“It took forever,” Moore recalls. With the waterfront, she says, “there was a lot of give and take with residents and what people thought would be good for the park. But I think now, most of us think we have an absolute gem.”
That win might have greased the wheels for the Georgetown Business Improvement District, which until recently had mostly occupied itself with maintaining cosmetic touches in the neighborhood and hosting events.
Then, a little more than a year ago, the agency unveiled its 15-year plan, which can be read as one part surrealist daydream and one part yawn-inducing tome on street signage. For every commuter carnival ride flying over the Potomac and every incandescent light show on Key Bridge, there are nods to seating, bike parking and sidewalk widening.
They seem like minor changes, but a few benches, it turns out, can do wonders. Pedestrian plazas are having a major impact in cities such as New York and Philadelphia, where they’re perking up street life and the receipts of nearby businesses.
Parks are no longer just for kids and picnickers, they’re attractions. Cities are debating what their twist on New York’s High Line should be, which flashy attraction could serve as both meditative public space and “Top of the Rock”-style tourism cash cow.
In Georgetown, the gondola lift, taking cues from London’s Emirates Air Line gondola and the successful Aerial Tram in Portland, Ore., could be all that and a way around an ever-growing traffic behemoth, couldn’t it?
Yet it’s hard to picture Georgetown with this much whiz-bang transformation without feeling a little woozy.
“Mostly good ideas, but — gondolas? Really? There’s limited demand to get directly between those two points,” wrote one commenter on the Urban Turf blog.
Moore, who on behalf of her volunteer-run group took part in several months of discussion of the plans, says that the neighborhood’s estimated 15,000 residents won’t be the ones standing in the way of Future Georgetown.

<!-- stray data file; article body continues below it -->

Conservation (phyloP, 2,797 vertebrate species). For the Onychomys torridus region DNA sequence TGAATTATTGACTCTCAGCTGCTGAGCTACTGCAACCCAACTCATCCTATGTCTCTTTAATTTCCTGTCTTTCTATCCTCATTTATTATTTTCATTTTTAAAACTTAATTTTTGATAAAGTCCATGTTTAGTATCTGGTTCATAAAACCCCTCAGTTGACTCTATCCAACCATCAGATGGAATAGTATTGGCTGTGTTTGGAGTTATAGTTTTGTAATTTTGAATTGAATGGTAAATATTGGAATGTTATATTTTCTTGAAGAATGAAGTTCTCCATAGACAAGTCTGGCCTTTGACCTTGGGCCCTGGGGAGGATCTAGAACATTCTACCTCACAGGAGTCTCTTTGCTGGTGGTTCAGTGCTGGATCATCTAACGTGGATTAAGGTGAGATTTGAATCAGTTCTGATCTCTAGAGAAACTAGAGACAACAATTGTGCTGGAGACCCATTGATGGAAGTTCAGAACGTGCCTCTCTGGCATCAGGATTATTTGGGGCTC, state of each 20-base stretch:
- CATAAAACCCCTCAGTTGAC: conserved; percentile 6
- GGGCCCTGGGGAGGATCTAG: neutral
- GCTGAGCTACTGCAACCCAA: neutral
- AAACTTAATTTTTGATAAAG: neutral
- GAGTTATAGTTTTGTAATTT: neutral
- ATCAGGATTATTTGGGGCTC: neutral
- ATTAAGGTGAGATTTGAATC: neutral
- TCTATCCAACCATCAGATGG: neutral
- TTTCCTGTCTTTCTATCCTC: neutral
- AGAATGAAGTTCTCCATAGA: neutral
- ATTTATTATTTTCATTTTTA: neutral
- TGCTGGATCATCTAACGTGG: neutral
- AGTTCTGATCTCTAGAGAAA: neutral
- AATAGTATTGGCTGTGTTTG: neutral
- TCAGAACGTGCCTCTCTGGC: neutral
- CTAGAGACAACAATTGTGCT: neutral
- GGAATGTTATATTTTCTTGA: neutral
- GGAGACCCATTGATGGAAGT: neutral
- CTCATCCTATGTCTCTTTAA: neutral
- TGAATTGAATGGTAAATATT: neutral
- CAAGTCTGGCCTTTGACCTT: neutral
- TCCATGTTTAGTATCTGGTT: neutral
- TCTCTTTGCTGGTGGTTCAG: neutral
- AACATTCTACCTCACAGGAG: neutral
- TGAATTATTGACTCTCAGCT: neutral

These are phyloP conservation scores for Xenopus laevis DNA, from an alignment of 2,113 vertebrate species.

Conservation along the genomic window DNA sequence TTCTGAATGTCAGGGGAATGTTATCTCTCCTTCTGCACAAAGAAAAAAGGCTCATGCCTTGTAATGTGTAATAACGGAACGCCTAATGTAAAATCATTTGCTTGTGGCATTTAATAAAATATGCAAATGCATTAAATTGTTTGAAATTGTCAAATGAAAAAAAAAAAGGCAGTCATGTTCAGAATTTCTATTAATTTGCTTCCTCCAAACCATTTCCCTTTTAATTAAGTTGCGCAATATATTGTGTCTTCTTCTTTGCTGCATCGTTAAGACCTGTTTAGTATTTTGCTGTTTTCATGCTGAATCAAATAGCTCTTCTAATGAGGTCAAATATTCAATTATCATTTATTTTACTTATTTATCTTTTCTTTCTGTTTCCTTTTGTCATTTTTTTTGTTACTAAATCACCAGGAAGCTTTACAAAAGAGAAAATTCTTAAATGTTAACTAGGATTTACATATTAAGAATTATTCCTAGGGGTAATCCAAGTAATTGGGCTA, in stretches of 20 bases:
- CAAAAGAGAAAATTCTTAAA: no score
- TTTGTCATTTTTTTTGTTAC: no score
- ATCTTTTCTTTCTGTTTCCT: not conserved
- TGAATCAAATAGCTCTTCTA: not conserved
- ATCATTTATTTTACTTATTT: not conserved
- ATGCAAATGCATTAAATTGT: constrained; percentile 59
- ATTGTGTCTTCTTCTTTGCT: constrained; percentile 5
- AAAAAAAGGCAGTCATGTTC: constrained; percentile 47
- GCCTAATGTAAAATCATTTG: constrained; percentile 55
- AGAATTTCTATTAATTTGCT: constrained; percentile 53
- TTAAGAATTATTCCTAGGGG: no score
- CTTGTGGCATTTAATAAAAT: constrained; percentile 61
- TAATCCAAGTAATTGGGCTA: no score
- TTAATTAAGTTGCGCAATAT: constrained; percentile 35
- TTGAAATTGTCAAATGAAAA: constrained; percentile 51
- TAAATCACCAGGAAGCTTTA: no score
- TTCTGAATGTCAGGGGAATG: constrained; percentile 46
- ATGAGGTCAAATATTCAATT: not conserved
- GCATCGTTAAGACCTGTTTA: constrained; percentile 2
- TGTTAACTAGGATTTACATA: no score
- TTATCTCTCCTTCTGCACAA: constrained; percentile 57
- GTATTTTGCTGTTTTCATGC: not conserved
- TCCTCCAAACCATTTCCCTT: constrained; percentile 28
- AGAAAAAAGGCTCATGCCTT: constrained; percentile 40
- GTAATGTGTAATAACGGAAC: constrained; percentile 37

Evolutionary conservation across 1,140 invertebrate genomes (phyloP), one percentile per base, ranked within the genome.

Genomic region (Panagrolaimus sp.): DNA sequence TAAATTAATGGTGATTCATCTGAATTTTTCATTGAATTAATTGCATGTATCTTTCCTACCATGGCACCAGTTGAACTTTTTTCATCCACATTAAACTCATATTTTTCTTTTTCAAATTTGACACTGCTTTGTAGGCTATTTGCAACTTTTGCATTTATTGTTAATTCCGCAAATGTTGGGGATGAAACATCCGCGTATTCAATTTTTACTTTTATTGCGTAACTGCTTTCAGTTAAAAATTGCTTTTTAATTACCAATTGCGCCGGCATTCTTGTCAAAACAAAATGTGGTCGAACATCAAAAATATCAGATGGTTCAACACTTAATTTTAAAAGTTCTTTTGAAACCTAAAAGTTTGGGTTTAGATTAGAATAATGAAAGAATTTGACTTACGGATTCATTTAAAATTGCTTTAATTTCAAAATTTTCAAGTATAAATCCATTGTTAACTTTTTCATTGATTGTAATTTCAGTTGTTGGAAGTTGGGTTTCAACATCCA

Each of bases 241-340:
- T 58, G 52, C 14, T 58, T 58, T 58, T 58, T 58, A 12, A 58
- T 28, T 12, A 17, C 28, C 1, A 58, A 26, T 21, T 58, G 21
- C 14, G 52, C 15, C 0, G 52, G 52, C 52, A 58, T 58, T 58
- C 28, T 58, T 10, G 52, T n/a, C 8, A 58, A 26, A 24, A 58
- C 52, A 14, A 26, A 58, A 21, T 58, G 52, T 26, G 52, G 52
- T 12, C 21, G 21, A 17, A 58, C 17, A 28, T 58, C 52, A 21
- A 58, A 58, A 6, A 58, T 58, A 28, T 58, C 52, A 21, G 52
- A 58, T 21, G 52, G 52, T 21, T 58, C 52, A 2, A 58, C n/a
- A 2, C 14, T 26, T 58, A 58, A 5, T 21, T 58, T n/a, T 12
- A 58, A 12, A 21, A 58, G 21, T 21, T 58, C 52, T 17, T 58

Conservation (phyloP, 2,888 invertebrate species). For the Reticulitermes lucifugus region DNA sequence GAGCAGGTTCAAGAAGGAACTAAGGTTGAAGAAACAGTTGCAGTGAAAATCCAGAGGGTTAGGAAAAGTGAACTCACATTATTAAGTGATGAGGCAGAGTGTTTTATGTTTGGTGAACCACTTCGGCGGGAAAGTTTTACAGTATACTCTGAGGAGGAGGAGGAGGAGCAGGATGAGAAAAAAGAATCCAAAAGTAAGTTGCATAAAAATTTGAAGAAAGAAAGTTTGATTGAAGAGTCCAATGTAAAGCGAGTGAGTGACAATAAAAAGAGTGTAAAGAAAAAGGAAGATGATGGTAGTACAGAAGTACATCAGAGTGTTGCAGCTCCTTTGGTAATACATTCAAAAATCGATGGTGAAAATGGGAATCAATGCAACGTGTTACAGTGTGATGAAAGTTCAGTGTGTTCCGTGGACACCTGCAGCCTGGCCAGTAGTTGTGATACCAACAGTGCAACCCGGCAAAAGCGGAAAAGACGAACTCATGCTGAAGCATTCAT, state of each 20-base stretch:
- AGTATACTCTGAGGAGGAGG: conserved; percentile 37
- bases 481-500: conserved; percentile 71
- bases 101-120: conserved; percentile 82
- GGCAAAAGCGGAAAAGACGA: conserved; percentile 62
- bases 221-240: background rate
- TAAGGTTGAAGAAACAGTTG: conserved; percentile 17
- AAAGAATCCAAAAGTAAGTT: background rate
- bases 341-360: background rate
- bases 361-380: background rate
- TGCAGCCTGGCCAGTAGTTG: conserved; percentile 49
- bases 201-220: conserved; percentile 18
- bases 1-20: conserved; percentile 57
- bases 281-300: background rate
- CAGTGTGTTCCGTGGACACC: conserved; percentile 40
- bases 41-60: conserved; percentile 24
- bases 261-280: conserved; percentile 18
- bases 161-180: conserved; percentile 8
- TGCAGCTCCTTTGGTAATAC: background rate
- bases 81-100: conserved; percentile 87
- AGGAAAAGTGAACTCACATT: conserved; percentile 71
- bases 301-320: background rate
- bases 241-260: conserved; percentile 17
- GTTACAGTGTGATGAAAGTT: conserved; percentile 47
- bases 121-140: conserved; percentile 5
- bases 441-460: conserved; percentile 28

If Georgetown has seemed impenetrable, she suggests, it’s only because no one has proposed change like this before.
Joe Sternlieb, an MIT-educated urban planner tapped in 2012 to lead the Georgetown Business Improvement District after helping remake downtown, doesn’t see the 75-point plan as especially radical. “I try to think big about the potential of places,” he says.
Focus on only the big recommendations, however, he says, “and we might not see any payoff for a very long time, which is not the way to move the District and Georgetown forward.” The 2028 plan is loaded with smaller, easy-to-tackle projects that keep the bigger vision plowing ahead.
If the BID can find the money (an amount in the tens of millions, but the total is unknown), the wilder ideas may not be out of reach, either. Even the contemporary lighting of the bridge can potentially fit right in, says Luebke, of the Commission of Fine Arts. It has worked even in stodgy London, which illuminated its Tower Bridge to stunning effect. “You’re looking at lighting that actually enhances the historic structure.”
“Historic preservation,” Luebke adds, “means protecting what’s actually historic. It doesn’t mean you have to make new stuff seem old. It’s not about trying to create a false history.”
Or remaining wedded to what exists for history’s sake.
Levey, the historian, has seen the proposals. She says that the plan, which includes a number of changes below M Street, hardly wipes away the past.
“The areas where they want to fix things up are not areas that are time capsules,” she says. “They’re areas that have been through lots of changes over time. . . . They were coal yards, they were warehouse districts.” And they haven’t seen much action in the past 40 years.
That won’t necessarily make it less challenging for Sternlieb and his team. But, he says, “if it was as easy to do a development in Georgetown as it is to put up a strip center on Route 29, Georgetown would look like Route 29.
“If it was easy, I’m not sure it would be better,” Sternlieb adds. “But just because it’s hard doesn’t mean it won’t happen.”